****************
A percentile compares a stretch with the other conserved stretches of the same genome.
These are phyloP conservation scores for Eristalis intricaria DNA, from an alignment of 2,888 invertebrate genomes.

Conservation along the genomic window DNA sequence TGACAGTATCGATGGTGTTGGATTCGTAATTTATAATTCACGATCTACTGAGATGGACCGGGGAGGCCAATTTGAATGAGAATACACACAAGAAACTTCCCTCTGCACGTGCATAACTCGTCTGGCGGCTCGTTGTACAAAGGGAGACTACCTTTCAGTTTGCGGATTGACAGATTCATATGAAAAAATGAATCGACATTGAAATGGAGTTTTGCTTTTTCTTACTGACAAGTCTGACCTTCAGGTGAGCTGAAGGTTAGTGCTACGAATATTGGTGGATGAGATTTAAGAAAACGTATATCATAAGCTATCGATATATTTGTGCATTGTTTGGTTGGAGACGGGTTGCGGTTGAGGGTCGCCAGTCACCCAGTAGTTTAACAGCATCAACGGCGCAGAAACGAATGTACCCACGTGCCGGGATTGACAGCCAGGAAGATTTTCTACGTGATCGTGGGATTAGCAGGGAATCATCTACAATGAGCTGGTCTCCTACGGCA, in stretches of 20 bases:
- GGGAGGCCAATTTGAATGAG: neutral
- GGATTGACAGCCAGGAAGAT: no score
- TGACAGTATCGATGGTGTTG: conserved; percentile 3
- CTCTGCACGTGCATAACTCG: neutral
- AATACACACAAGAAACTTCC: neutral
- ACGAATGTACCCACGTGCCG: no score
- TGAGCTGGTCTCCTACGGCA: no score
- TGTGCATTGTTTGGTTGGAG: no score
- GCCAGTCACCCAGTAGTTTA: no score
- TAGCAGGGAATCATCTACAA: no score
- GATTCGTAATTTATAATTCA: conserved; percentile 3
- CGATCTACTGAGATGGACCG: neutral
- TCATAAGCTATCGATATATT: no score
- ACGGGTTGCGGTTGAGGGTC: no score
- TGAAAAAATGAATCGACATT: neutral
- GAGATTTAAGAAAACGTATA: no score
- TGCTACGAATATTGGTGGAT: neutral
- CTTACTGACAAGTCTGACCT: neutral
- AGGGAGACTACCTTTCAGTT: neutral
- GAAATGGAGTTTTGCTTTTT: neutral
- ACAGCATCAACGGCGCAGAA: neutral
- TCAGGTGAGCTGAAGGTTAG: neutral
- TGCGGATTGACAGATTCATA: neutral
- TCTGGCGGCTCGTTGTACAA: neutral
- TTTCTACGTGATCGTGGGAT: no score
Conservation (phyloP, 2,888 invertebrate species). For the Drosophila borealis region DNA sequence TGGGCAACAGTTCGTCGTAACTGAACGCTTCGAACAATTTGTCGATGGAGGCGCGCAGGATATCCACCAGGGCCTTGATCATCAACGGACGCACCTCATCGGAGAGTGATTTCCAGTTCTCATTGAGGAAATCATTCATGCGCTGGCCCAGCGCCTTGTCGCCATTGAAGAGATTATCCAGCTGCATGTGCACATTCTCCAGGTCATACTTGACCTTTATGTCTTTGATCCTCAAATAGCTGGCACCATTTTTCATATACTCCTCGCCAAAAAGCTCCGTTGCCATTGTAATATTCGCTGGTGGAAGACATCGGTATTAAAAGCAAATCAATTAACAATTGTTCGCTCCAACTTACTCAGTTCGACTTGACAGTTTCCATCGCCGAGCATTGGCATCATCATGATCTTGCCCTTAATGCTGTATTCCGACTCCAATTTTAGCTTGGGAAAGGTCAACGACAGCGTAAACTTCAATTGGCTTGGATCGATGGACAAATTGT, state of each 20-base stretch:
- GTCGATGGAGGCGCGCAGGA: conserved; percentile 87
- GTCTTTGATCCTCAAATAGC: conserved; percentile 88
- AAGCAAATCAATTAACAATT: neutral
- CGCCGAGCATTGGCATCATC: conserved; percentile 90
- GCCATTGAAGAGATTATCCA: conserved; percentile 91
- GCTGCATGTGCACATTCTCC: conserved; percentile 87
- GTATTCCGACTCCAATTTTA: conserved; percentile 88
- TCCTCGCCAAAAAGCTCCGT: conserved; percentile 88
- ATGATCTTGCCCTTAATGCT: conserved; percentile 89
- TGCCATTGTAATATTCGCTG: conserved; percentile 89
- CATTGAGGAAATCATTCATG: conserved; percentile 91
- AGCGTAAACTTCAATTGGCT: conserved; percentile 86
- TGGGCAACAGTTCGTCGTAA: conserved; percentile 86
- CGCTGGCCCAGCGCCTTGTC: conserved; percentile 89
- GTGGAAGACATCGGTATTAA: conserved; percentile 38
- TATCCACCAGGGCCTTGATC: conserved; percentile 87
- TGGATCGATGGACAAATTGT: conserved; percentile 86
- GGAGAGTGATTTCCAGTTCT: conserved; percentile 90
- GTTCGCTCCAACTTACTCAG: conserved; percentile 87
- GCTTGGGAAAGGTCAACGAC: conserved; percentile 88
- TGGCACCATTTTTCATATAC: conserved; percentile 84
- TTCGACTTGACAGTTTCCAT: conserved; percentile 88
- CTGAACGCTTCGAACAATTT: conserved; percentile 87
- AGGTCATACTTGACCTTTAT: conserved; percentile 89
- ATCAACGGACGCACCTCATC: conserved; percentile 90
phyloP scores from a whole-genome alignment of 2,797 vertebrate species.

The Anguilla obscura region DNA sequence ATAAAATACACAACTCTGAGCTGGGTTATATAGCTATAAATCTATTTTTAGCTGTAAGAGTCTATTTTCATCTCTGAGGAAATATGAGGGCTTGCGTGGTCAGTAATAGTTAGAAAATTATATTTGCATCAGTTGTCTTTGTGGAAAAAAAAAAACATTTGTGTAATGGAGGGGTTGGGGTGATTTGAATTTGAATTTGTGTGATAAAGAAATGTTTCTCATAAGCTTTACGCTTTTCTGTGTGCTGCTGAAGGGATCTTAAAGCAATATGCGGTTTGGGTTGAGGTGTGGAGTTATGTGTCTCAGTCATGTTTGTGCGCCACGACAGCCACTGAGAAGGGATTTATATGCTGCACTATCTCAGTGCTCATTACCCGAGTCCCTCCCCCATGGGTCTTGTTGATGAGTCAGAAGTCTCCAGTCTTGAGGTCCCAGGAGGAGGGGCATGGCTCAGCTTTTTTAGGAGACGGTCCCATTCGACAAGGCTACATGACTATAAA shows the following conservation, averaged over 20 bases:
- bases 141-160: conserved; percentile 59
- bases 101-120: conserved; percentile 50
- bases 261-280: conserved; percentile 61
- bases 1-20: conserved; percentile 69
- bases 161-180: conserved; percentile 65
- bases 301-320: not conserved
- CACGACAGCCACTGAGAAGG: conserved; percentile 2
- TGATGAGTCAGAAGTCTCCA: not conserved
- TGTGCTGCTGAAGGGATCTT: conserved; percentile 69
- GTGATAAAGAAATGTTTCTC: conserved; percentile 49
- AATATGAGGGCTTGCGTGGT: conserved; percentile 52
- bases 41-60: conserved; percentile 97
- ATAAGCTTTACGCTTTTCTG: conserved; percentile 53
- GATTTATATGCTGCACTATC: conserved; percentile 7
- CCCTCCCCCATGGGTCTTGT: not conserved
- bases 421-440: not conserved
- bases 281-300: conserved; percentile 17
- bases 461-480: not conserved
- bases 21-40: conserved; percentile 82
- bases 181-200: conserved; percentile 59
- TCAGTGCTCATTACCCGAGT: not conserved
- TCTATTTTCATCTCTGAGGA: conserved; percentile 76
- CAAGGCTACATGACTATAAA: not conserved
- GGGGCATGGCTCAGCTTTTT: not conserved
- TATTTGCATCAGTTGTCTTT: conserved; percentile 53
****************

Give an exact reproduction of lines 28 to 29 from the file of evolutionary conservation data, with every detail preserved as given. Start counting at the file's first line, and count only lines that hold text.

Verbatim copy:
- TTTCTACGTGATCGTGGGAT: no score
Conservation (phyloP, 2,888 invertebrate species). For the Drosophila borealis region DNA sequence TGGGCAACAGTTCGTCGTAACTGAACGCTTCGAACAATTTGTCGATGGAGGCGCGCAGGATATCCACCAGGGCCTTGATCATCAACGGACGCACCTCATCGGAGAGTGATTTCCAGTTCTCATTGAGGAAATCATTCATGCGCTGGCCCAGCGCCTTGTCGCCATTGAAGAGATTATCCAGCTGCATGTGCACATTCTCCAGGTCATACTTGACCTTTATGTCTTTGATCCTCAAATAGCTGGCACCATTTTTCATATACTCCTCGCCAAAAAGCTCCGTTGCCATTGTAATATTCGCTGGTGGAAGACATCGGTATTAAAAGCAAATCAATTAACAATTGTTCGCTCCAACTTACTCAGTTCGACTTGACAGTTTCCATCGCCGAGCATTGGCATCATCATGATCTTGCCCTTAATGCTGTATTCCGACTCCAATTTTAGCTTGGGAAAGGTCAACGACAGCGTAAACTTCAATTGGCTTGGATCGATGGACAAATTGT, state of each 20-base stretch: